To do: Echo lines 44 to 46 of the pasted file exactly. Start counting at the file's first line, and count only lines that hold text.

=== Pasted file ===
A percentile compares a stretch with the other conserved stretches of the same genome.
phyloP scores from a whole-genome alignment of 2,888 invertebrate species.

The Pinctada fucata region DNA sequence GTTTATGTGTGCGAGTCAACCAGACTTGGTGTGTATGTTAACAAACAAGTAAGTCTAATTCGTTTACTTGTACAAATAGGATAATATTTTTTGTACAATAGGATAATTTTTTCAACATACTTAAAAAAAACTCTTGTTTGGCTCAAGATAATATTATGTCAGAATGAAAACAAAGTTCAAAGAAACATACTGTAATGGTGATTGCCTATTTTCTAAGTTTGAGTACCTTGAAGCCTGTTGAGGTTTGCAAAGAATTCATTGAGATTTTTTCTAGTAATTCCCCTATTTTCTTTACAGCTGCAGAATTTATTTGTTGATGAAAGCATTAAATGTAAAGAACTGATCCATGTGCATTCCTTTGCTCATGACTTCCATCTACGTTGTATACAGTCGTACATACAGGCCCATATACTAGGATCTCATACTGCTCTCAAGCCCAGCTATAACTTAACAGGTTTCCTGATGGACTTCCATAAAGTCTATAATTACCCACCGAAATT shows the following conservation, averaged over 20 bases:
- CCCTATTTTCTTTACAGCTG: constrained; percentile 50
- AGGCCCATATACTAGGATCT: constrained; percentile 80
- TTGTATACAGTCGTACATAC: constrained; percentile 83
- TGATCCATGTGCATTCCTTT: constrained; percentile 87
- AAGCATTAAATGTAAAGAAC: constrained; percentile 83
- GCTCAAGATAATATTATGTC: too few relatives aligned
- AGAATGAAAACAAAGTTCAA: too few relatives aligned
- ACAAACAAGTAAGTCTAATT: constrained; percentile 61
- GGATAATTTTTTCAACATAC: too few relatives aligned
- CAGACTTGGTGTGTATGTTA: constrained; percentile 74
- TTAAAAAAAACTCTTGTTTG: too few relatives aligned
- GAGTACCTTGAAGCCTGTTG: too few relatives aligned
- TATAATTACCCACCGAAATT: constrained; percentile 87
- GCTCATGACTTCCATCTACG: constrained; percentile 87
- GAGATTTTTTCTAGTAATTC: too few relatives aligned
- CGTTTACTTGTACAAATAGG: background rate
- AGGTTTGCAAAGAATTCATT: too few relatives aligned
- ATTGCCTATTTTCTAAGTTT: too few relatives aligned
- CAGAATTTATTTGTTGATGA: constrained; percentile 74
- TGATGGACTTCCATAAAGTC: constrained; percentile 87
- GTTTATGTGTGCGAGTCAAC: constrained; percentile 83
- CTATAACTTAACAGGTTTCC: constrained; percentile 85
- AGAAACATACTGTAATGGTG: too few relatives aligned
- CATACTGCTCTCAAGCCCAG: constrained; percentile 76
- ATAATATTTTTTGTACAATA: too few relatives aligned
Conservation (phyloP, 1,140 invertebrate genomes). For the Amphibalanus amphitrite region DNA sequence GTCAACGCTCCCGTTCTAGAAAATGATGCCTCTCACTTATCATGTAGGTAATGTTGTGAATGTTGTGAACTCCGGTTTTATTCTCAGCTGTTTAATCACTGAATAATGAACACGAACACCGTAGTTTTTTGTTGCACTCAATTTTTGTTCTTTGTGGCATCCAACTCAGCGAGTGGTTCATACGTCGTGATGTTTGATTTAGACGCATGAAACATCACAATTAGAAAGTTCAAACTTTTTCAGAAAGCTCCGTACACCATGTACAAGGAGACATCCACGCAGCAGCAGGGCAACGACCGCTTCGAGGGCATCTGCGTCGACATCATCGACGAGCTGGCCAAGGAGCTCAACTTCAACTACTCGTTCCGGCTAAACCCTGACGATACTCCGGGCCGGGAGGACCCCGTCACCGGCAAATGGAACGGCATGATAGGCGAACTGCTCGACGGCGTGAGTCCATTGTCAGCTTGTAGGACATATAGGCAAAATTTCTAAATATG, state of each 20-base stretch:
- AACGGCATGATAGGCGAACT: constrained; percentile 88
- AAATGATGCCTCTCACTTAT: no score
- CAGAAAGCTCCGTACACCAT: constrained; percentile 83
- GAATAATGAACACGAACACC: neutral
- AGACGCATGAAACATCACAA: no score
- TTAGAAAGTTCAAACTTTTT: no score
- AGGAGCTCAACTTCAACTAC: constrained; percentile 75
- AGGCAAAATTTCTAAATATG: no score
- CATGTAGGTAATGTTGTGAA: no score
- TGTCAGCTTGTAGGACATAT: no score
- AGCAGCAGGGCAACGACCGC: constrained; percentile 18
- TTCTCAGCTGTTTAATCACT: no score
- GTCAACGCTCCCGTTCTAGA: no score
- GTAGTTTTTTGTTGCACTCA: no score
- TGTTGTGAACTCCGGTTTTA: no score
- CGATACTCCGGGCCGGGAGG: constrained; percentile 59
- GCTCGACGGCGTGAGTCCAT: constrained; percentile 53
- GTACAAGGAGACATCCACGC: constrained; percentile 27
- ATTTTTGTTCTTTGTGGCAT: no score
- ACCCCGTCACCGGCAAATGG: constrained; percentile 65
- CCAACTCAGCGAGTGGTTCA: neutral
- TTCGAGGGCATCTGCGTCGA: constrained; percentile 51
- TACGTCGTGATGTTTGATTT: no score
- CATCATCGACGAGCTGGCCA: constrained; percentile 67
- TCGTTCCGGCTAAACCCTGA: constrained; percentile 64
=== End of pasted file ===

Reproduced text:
- TGTTGTGAACTCCGGTTTTA: no score
- CGATACTCCGGGCCGGGAGG: constrained; percentile 59
- GCTCGACGGCGTGAGTCCAT: constrained; percentile 53